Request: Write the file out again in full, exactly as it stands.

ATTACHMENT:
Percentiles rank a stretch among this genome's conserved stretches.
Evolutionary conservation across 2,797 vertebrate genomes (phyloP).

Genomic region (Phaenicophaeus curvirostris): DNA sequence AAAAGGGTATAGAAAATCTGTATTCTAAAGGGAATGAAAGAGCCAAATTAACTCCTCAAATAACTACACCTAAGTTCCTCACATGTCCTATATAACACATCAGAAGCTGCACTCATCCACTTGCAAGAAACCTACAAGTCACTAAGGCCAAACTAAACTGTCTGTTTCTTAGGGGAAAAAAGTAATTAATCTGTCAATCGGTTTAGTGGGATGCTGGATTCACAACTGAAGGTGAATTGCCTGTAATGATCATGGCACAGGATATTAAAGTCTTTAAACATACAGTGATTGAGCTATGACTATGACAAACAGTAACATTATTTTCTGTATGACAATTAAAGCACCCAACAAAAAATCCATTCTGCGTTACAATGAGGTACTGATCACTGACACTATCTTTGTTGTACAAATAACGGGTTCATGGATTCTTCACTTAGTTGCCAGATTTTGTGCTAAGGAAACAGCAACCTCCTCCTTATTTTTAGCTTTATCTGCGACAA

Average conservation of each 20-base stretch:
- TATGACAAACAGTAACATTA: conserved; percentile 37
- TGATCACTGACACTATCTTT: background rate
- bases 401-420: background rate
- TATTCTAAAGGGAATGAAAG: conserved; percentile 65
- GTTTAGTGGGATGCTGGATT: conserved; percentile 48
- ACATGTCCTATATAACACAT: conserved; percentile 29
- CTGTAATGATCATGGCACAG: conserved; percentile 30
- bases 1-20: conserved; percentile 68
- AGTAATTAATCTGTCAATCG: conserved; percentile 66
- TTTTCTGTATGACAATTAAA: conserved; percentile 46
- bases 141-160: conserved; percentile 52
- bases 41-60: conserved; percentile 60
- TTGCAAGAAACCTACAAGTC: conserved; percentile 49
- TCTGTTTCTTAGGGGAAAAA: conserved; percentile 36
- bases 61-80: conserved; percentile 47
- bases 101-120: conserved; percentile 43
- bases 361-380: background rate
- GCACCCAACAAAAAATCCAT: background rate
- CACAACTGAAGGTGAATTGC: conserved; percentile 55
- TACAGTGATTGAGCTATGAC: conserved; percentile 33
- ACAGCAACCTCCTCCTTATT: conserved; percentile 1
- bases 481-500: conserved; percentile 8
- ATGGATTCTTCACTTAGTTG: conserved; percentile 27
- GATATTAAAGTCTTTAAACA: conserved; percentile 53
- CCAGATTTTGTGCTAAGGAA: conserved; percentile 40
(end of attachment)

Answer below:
Percentiles rank a stretch among this genome's conserved stretches.
Evolutionary conservation across 2,797 vertebrate genomes (phyloP).

Genomic region (Phaenicophaeus curvirostris): DNA sequence AAAAGGGTATAGAAAATCTGTATTCTAAAGGGAATGAAAGAGCCAAATTAACTCCTCAAATAACTACACCTAAGTTCCTCACATGTCCTATATAACACATCAGAAGCTGCACTCATCCACTTGCAAGAAACCTACAAGTCACTAAGGCCAAACTAAACTGTCTGTTTCTTAGGGGAAAAAAGTAATTAATCTGTCAATCGGTTTAGTGGGATGCTGGATTCACAACTGAAGGTGAATTGCCTGTAATGATCATGGCACAGGATATTAAAGTCTTTAAACATACAGTGATTGAGCTATGACTATGACAAACAGTAACATTATTTTCTGTATGACAATTAAAGCACCCAACAAAAAATCCATTCTGCGTTACAATGAGGTACTGATCACTGACACTATCTTTGTTGTACAAATAACGGGTTCATGGATTCTTCACTTAGTTGCCAGATTTTGTGCTAAGGAAACAGCAACCTCCTCCTTATTTTTAGCTTTATCTGCGACAA

Average conservation of each 20-base stretch:
- TATGACAAACAGTAACATTA: conserved; percentile 37
- TGATCACTGACACTATCTTT: background rate
- bases 401-420: background rate
- TATTCTAAAGGGAATGAAAG: conserved; percentile 65
- GTTTAGTGGGATGCTGGATT: conserved; percentile 48
- ACATGTCCTATATAACACAT: conserved; percentile 29
- CTGTAATGATCATGGCACAG: conserved; percentile 30
- bases 1-20: conserved; percentile 68
- AGTAATTAATCTGTCAATCG: conserved; percentile 66
- TTTTCTGTATGACAATTAAA: conserved; percentile 46
- bases 141-160: conserved; percentile 52
- bases 41-60: conserved; percentile 60
- TTGCAAGAAACCTACAAGTC: conserved; percentile 49
- TCTGTTTCTTAGGGGAAAAA: conserved; percentile 36
- bases 61-80: conserved; percentile 47
- bases 101-120: conserved; percentile 43
- bases 361-380: background rate
- GCACCCAACAAAAAATCCAT: background rate
- CACAACTGAAGGTGAATTGC: conserved; percentile 55
- TACAGTGATTGAGCTATGAC: conserved; percentile 33
- ACAGCAACCTCCTCCTTATT: conserved; percentile 1
- bases 481-500: conserved; percentile 8
- ATGGATTCTTCACTTAGTTG: conserved; percentile 27
- GATATTAAAGTCTTTAAACA: conserved; percentile 53
- CCAGATTTTGTGCTAAGGAA: conserved; percentile 40